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there is a binomial formula:

$$(x+y)^n=\displaystyle\sum_{k=0}^n \binom{n}{k} x^{n-k} y^k$$

When operations are done in $GF(2^m)$ then all positive integers are reduced $\bmod2$, so binomial formula for $n=2^i$ in $GF(2^m)$ is:

$$(x+y)^{2^i}=x^{2^i} + y^{2^i} $$

So now the question. If there are reduced all binomial coefficients $\binom{n}{k}$, then why exponents like $2^i$ are not reduced?

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Working in finite fields reduces coefficients, not exponents. – Qiaochu Yuan May 21 '11 at 11:52
Because only addition and multiplication involve elements of the field (or another ring). The exponents are always integers. – Jyrki Lahtonen Jul 8 '11 at 17:08
up vote 0 down vote accepted

It's because multiplication by a coefficient is periodic in the coefficient with the right period $P$: $$ (a+P)\cdot b = a\cdot b + P\cdot b \equiv a\cdot b \quad {\rm mod} \quad P$$ because the equivalence modulo $P$ is defined so that it allows me to subtract multiples of $P$ such as $P\cdot b$ above - while powers are not periodic functions of the exponent with the period $P$: $$ a^{b+P} \neq a^b \quad {\rm mod}\quad P$$ For a simple example, look at powers of $2$ computed modulo $2$: $$2^0 = 1, \quad 2^1 = 2 = 0, \quad 2^2 = 4 = 0, \dots $$ All the following powers are equal to $0$ modulo $2$ but the initial one, the zeroth power, is not. (Pick more complicated numbers to get the point - to see how complicated the powers may be especially if $P$ is large.) So the results of the exponentiation are not periodic as a function of the exponent, and you are never allowed to simplify the exponents by considering them modulo $P$.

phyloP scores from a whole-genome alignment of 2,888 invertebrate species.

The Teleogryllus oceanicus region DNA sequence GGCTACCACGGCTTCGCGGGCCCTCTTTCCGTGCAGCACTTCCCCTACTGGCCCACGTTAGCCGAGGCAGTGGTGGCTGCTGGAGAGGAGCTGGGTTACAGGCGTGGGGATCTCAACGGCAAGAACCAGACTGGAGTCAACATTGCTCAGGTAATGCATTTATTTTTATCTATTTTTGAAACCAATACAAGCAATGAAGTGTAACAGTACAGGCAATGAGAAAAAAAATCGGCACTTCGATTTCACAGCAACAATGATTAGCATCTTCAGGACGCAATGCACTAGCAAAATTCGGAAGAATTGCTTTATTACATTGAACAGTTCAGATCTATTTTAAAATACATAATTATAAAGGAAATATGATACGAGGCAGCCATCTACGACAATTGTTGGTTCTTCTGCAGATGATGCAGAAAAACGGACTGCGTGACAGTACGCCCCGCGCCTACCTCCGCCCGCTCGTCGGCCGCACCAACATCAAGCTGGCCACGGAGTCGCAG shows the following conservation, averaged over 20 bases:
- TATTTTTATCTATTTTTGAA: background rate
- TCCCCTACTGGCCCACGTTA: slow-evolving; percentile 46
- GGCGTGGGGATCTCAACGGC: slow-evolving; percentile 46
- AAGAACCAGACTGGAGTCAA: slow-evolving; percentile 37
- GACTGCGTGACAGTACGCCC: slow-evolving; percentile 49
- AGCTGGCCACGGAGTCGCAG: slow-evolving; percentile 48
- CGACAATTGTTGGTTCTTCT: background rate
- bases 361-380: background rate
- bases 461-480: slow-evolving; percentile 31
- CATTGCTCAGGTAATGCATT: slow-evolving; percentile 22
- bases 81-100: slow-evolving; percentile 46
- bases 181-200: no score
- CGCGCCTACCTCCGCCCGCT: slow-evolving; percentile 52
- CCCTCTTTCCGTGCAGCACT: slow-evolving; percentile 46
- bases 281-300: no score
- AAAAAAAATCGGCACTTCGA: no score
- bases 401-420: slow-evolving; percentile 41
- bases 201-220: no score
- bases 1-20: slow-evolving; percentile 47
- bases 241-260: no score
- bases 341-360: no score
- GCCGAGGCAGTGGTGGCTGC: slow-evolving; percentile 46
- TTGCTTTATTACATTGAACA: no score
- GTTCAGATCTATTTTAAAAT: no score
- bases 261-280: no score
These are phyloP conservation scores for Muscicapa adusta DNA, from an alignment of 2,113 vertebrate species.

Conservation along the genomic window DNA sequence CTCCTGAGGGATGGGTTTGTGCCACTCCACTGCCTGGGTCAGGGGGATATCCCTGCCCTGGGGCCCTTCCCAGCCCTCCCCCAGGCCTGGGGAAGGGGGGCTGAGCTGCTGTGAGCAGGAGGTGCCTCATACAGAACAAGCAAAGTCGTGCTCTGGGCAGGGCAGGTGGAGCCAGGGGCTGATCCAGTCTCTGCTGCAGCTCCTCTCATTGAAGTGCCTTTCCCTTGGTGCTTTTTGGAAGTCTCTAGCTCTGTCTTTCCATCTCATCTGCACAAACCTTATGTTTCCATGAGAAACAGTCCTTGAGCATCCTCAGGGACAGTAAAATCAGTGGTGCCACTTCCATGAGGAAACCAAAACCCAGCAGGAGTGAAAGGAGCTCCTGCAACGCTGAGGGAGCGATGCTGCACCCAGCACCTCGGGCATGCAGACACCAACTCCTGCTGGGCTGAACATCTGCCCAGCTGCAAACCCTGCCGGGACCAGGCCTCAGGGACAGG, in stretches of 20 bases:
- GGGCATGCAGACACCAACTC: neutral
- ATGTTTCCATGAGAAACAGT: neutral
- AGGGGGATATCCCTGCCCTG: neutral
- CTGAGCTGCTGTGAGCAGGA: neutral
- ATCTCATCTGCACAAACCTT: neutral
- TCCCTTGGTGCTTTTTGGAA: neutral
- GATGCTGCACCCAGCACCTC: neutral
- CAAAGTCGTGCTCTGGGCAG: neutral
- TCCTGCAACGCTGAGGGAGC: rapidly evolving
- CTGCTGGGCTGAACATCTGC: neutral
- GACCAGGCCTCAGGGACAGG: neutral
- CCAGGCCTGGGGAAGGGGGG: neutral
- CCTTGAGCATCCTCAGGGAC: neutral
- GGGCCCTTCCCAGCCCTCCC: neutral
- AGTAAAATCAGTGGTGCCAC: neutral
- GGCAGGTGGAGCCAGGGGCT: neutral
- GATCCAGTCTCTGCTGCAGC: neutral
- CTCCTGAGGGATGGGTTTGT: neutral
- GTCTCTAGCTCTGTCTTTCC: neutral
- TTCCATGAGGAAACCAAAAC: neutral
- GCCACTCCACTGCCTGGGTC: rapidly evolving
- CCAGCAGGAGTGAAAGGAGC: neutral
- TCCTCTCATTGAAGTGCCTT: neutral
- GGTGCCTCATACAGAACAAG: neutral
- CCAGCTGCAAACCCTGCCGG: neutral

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In a finite field $\mathbb{F}_q$, exponentiation to positive powers is periodic, but with period $q-1$, not $q$. This leads to the notion of a reduced polynomial (possibly in several variables) over a finite field and then to a proof of the Chevalley-Warning theorem. Saying "So the results of the exponentiation are not periodic as a function of the exponent" is displaying ignorance of a lot of important algebra and number theory. – Pete L. Clark May 21 '11 at 21:54

Regard the simplest non-trivial example to get a better understanding.

For example $\{0,1,x,x+1\}$ with $2=0$ and $x^2=x+1$.

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